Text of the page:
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The Maiden Factor Blog

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The straightest route is not always the quickest one.


Good morning from 250 miles from the Southern Ocean.

It has been a busy night for us, having to negotiate yet another front from a low pressure. Which means the wind going up, the sea state getting worse with very high waves that through us around, squalls with rain showers and all that in a moonless dark night.

We could see it coming behind us in the evening so we took a reef in the mainsail while it was still day light. With the front also came a change of wind direction and the wind gradually came more and more forward and from sailing downwind we ended up reaching, so we took a second reef in the middle of the night to be able to maintain our course.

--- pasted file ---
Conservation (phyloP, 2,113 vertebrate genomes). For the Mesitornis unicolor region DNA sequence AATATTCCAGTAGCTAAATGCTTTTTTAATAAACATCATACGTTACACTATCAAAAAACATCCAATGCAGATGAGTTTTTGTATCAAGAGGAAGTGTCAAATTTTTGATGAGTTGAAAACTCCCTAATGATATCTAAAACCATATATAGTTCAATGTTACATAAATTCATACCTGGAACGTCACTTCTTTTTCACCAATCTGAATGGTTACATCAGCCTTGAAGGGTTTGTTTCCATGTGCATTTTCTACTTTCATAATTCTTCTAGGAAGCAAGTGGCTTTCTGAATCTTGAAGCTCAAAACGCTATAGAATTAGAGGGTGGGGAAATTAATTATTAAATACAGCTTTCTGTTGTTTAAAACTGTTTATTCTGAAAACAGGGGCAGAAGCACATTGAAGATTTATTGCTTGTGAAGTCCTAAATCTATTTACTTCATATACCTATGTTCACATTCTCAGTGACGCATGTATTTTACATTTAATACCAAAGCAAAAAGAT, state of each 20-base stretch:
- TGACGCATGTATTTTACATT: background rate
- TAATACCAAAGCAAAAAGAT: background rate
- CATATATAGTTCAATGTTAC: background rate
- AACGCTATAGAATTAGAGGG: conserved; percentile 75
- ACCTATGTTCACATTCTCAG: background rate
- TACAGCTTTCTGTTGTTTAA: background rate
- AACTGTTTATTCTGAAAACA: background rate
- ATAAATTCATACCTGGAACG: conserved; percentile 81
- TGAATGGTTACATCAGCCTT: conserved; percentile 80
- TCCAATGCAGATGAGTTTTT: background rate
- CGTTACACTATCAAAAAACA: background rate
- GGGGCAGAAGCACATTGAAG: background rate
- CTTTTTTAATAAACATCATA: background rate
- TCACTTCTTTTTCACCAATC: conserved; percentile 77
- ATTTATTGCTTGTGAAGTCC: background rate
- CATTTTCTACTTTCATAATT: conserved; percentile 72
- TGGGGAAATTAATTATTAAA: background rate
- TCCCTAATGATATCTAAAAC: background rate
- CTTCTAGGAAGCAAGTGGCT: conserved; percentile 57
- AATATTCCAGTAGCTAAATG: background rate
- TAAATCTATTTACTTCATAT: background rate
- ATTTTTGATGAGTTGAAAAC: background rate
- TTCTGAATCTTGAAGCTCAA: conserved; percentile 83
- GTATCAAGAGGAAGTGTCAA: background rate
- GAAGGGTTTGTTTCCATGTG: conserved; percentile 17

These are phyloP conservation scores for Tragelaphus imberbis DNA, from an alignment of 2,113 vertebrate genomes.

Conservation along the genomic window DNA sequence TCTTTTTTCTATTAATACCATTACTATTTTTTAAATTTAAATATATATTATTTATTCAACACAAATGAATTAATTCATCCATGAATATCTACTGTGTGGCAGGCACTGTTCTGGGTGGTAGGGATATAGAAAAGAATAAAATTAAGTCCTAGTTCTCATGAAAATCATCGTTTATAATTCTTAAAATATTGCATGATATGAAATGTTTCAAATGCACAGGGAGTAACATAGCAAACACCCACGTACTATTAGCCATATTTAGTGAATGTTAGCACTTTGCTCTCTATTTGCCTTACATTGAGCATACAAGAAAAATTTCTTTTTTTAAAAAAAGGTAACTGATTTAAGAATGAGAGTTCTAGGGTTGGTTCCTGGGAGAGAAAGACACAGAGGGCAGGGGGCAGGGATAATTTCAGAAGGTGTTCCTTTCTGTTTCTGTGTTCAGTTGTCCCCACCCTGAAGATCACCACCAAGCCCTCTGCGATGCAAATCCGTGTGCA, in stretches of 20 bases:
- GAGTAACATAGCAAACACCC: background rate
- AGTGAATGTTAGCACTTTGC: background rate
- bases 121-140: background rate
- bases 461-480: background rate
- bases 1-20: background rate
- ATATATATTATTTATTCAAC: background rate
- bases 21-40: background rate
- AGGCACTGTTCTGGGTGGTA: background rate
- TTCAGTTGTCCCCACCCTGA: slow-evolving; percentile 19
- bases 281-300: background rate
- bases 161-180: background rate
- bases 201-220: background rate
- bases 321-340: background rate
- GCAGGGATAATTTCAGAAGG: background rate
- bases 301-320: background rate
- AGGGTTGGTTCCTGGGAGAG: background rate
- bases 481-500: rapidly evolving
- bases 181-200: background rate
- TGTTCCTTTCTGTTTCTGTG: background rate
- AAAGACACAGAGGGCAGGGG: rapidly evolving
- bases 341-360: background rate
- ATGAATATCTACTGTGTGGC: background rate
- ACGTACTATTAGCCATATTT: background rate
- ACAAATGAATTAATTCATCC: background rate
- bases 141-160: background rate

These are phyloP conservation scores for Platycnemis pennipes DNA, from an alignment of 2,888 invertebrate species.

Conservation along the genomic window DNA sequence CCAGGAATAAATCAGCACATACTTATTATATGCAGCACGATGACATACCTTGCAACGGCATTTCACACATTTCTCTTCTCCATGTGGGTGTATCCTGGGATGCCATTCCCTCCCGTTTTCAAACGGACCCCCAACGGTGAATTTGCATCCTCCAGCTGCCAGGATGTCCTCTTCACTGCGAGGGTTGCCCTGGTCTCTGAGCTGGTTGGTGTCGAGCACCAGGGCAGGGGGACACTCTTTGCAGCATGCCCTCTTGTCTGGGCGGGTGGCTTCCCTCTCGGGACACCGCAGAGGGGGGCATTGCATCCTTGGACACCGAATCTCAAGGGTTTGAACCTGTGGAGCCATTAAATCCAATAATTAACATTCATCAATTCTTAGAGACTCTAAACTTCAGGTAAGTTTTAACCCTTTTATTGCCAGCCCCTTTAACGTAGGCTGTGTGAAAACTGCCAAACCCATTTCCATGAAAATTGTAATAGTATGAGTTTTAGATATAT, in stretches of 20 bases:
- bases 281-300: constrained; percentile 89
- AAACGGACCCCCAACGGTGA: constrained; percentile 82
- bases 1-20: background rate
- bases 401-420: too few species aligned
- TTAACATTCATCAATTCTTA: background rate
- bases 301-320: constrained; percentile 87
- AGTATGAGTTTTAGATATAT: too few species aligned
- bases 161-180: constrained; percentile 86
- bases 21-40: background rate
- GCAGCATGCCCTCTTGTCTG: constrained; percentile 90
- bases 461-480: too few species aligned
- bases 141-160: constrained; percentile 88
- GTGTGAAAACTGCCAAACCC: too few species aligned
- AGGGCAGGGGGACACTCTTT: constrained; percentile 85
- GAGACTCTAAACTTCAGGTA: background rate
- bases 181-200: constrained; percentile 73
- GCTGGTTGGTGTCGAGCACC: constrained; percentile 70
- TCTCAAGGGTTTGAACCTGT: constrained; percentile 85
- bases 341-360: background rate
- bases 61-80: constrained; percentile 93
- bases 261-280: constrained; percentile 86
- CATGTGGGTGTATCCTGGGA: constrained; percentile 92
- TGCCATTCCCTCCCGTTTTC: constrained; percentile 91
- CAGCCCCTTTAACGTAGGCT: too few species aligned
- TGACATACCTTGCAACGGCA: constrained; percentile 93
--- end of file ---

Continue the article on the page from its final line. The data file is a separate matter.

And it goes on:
At daylight (4:30) as the wind carried on moving forward and staying at 20-25knots, we changed the J3 jib for the smaller staysail. We are expecting the wind to gradually go down during the day. As complete change a high pressure is extending towards us and we are expecting to be motoring by tomorrow…

You might also be wondering why we are making this course sailing further South than the direct line to Cape Town. It is because a very strong southeasterly wind is awaiting us as we near the coast of South Africa and we don’t want to be beating headwind into this and would rather approach the land at a better, more comfortable and faster wind angle.

This leg from Dakar has be showing from the start that the straightest route is not always the quickest one. All is well onboard and everyone is still in good spirit on day 23 of the trip.